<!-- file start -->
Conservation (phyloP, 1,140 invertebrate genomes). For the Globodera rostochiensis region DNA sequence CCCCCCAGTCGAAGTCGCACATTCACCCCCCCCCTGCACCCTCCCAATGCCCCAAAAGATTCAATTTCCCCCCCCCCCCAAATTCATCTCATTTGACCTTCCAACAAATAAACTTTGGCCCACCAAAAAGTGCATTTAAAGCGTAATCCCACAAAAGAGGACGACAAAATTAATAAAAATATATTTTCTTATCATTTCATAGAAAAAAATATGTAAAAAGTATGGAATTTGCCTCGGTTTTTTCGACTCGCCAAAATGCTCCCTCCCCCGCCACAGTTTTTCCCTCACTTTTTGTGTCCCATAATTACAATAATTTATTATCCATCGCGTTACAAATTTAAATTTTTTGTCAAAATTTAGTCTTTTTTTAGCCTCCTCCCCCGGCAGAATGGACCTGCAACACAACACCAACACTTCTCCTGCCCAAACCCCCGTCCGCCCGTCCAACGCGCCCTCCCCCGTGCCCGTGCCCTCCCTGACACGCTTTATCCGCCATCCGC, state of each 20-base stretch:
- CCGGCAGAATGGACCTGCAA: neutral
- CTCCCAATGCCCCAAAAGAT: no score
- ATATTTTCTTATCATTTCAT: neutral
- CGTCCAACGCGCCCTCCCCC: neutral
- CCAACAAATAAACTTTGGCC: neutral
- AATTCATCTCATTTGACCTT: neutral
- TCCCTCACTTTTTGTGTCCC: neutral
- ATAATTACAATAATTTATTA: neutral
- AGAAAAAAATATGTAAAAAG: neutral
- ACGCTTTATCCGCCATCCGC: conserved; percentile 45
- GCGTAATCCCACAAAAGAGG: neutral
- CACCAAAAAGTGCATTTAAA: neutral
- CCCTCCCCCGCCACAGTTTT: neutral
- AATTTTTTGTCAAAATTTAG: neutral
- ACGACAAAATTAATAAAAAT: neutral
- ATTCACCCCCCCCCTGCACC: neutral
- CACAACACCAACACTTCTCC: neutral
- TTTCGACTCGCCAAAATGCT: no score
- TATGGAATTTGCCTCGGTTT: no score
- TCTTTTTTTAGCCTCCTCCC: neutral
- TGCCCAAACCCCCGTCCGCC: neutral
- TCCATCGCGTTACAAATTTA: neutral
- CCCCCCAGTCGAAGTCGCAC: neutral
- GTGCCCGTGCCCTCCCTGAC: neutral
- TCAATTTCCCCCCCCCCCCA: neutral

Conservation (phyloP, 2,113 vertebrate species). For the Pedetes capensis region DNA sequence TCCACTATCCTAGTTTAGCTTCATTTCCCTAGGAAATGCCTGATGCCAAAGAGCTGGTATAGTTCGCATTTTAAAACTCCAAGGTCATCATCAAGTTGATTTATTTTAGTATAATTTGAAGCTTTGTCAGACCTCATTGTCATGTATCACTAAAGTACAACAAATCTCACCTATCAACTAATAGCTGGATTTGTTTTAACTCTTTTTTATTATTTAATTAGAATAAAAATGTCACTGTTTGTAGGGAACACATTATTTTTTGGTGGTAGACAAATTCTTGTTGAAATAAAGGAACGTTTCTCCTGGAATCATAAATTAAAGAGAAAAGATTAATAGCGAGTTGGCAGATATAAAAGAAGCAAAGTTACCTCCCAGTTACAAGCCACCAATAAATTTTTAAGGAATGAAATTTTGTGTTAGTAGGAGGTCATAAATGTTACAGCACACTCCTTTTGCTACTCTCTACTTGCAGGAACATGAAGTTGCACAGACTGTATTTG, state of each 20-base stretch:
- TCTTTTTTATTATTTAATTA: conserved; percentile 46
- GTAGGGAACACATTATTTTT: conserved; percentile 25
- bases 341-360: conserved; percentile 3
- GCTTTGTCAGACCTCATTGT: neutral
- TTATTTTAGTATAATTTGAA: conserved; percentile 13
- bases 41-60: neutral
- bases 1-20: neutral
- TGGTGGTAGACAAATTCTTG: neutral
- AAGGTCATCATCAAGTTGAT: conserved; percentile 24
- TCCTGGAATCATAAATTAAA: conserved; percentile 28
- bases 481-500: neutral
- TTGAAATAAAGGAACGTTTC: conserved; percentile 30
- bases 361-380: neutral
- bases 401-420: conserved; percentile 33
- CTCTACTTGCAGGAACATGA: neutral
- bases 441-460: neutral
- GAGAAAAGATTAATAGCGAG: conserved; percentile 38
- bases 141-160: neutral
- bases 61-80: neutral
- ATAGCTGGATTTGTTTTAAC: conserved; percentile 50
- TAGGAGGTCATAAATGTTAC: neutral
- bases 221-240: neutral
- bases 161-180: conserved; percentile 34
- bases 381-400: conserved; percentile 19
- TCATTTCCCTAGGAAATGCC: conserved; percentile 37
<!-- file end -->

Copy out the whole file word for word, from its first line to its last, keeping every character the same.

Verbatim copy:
Conservation (phyloP, 1,140 invertebrate genomes). For the Globodera rostochiensis region DNA sequence CCCCCCAGTCGAAGTCGCACATTCACCCCCCCCCTGCACCCTCCCAATGCCCCAAAAGATTCAATTTCCCCCCCCCCCCAAATTCATCTCATTTGACCTTCCAACAAATAAACTTTGGCCCACCAAAAAGTGCATTTAAAGCGTAATCCCACAAAAGAGGACGACAAAATTAATAAAAATATATTTTCTTATCATTTCATAGAAAAAAATATGTAAAAAGTATGGAATTTGCCTCGGTTTTTTCGACTCGCCAAAATGCTCCCTCCCCCGCCACAGTTTTTCCCTCACTTTTTGTGTCCCATAATTACAATAATTTATTATCCATCGCGTTACAAATTTAAATTTTTTGTCAAAATTTAGTCTTTTTTTAGCCTCCTCCCCCGGCAGAATGGACCTGCAACACAACACCAACACTTCTCCTGCCCAAACCCCCGTCCGCCCGTCCAACGCGCCCTCCCCCGTGCCCGTGCCCTCCCTGACACGCTTTATCCGCCATCCGC, state of each 20-base stretch:
- CCGGCAGAATGGACCTGCAA: neutral
- CTCCCAATGCCCCAAAAGAT: no score
- ATATTTTCTTATCATTTCAT: neutral
- CGTCCAACGCGCCCTCCCCC: neutral
- CCAACAAATAAACTTTGGCC: neutral
- AATTCATCTCATTTGACCTT: neutral
- TCCCTCACTTTTTGTGTCCC: neutral
- ATAATTACAATAATTTATTA: neutral
- AGAAAAAAATATGTAAAAAG: neutral
- ACGCTTTATCCGCCATCCGC: conserved; percentile 45
- GCGTAATCCCACAAAAGAGG: neutral
- CACCAAAAAGTGCATTTAAA: neutral
- CCCTCCCCCGCCACAGTTTT: neutral
- AATTTTTTGTCAAAATTTAG: neutral
- ACGACAAAATTAATAAAAAT: neutral
- ATTCACCCCCCCCCTGCACC: neutral
- CACAACACCAACACTTCTCC: neutral
- TTTCGACTCGCCAAAATGCT: no score
- TATGGAATTTGCCTCGGTTT: no score
- TCTTTTTTTAGCCTCCTCCC: neutral
- TGCCCAAACCCCCGTCCGCC: neutral
- TCCATCGCGTTACAAATTTA: neutral
- CCCCCCAGTCGAAGTCGCAC: neutral
- GTGCCCGTGCCCTCCCTGAC: neutral
- TCAATTTCCCCCCCCCCCCA: neutral

Conservation (phyloP, 2,113 vertebrate species). For the Pedetes capensis region DNA sequence TCCACTATCCTAGTTTAGCTTCATTTCCCTAGGAAATGCCTGATGCCAAAGAGCTGGTATAGTTCGCATTTTAAAACTCCAAGGTCATCATCAAGTTGATTTATTTTAGTATAATTTGAAGCTTTGTCAGACCTCATTGTCATGTATCACTAAAGTACAACAAATCTCACCTATCAACTAATAGCTGGATTTGTTTTAACTCTTTTTTATTATTTAATTAGAATAAAAATGTCACTGTTTGTAGGGAACACATTATTTTTTGGTGGTAGACAAATTCTTGTTGAAATAAAGGAACGTTTCTCCTGGAATCATAAATTAAAGAGAAAAGATTAATAGCGAGTTGGCAGATATAAAAGAAGCAAAGTTACCTCCCAGTTACAAGCCACCAATAAATTTTTAAGGAATGAAATTTTGTGTTAGTAGGAGGTCATAAATGTTACAGCACACTCCTTTTGCTACTCTCTACTTGCAGGAACATGAAGTTGCACAGACTGTATTTG, state of each 20-base stretch:
- TCTTTTTTATTATTTAATTA: conserved; percentile 46
- GTAGGGAACACATTATTTTT: conserved; percentile 25
- bases 341-360: conserved; percentile 3
- GCTTTGTCAGACCTCATTGT: neutral
- TTATTTTAGTATAATTTGAA: conserved; percentile 13
- bases 41-60: neutral
- bases 1-20: neutral
- TGGTGGTAGACAAATTCTTG: neutral
- AAGGTCATCATCAAGTTGAT: conserved; percentile 24
- TCCTGGAATCATAAATTAAA: conserved; percentile 28
- bases 481-500: neutral
- TTGAAATAAAGGAACGTTTC: conserved; percentile 30
- bases 361-380: neutral
- bases 401-420: conserved; percentile 33
- CTCTACTTGCAGGAACATGA: neutral
- bases 441-460: neutral
- GAGAAAAGATTAATAGCGAG: conserved; percentile 38
- bases 141-160: neutral
- bases 61-80: neutral
- ATAGCTGGATTTGTTTTAAC: conserved; percentile 50
- TAGGAGGTCATAAATGTTAC: neutral
- bases 221-240: neutral
- bases 161-180: conserved; percentile 34
- bases 381-400: conserved; percentile 19
- TCATTTCCCTAGGAAATGCC: conserved; percentile 37